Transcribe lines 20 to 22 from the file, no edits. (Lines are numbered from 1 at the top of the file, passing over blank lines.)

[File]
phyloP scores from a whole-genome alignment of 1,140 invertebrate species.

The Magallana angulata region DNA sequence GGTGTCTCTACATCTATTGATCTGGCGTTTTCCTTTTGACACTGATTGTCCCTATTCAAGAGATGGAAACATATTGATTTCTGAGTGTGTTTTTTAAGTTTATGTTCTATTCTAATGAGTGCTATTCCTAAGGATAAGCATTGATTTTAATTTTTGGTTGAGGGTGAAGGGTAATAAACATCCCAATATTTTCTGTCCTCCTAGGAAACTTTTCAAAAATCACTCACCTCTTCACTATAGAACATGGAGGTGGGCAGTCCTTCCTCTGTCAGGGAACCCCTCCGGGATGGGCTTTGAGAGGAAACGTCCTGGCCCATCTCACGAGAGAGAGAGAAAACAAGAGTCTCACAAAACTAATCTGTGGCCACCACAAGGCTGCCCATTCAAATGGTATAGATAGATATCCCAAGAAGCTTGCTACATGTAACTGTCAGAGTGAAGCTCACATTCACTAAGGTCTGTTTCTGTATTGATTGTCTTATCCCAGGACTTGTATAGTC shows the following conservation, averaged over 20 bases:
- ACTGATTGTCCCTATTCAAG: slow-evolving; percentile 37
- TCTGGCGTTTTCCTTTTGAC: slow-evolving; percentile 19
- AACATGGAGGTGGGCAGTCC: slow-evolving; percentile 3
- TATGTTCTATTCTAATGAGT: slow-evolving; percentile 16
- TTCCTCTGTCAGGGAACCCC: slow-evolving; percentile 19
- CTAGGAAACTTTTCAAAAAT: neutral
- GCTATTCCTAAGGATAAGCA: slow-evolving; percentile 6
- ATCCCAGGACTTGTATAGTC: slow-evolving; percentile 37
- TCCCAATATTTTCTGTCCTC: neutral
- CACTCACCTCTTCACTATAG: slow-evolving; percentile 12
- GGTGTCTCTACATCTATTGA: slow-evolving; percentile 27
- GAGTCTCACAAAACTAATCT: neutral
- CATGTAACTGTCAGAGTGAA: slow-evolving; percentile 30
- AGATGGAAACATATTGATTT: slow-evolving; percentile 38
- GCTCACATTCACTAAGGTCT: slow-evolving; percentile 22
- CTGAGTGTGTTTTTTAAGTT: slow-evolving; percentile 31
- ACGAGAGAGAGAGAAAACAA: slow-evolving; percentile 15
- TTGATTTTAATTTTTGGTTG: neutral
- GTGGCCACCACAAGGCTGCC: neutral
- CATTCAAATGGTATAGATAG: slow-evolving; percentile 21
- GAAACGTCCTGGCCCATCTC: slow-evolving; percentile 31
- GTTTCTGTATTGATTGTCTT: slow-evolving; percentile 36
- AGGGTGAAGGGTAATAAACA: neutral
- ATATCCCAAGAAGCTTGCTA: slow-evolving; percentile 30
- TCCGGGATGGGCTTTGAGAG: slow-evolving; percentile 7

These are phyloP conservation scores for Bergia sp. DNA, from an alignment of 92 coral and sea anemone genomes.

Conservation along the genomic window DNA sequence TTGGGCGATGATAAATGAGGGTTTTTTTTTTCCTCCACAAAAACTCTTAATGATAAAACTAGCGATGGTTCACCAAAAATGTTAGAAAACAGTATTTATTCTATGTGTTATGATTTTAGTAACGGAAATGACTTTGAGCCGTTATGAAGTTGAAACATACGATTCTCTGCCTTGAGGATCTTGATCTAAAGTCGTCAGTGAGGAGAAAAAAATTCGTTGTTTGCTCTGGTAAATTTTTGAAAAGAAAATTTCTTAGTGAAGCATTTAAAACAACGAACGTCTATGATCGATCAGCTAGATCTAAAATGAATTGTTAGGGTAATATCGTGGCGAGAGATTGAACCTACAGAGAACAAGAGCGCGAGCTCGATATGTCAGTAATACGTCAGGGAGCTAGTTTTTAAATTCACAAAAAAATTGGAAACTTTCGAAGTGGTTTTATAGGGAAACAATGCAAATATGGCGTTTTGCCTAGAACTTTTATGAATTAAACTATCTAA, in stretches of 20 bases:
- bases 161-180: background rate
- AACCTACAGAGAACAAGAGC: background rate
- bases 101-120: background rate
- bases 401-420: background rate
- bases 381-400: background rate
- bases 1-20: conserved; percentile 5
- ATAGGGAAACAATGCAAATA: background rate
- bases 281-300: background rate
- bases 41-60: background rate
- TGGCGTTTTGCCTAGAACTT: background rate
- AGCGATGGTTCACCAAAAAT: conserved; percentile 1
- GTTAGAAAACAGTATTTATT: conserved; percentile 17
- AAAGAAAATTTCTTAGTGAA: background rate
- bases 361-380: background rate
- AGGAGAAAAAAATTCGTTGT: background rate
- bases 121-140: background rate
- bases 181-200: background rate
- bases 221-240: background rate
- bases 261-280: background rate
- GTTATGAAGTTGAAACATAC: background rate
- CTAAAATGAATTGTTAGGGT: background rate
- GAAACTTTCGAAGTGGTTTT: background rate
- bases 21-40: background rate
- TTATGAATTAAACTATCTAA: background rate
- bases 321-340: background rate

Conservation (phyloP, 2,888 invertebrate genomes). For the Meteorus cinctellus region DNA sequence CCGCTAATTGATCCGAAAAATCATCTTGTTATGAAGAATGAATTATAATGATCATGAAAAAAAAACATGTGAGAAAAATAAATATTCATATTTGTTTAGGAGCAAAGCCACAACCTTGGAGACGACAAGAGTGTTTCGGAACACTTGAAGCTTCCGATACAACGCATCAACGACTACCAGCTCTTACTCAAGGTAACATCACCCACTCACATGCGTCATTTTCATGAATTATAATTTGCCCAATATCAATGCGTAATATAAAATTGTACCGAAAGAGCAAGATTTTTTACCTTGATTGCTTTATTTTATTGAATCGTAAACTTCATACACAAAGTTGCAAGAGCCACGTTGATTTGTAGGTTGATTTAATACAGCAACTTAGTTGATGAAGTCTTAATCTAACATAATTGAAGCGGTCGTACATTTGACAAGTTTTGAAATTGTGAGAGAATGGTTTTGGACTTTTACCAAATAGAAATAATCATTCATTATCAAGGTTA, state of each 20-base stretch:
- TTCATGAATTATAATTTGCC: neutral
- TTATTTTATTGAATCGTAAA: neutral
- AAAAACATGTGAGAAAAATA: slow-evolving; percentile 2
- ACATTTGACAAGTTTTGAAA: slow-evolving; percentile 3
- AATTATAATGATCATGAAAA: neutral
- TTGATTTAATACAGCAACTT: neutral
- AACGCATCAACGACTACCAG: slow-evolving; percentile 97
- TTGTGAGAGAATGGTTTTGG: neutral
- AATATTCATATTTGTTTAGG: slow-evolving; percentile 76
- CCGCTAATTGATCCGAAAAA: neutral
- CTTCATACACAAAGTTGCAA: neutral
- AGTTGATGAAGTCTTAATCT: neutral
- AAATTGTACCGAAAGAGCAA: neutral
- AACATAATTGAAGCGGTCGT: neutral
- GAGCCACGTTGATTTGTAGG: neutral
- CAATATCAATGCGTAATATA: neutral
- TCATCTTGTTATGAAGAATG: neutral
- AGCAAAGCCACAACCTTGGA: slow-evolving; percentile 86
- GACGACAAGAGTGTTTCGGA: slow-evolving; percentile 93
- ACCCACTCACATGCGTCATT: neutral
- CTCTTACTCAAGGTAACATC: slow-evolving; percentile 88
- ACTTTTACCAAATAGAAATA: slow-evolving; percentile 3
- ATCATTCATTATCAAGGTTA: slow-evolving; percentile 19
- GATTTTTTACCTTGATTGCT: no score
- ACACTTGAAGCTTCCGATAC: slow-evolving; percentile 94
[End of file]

- TTGATTTTAATTTTTGGTTG: neutral
- GTGGCCACCACAAGGCTGCC: neutral
- CATTCAAATGGTATAGATAG: slow-evolving; percentile 21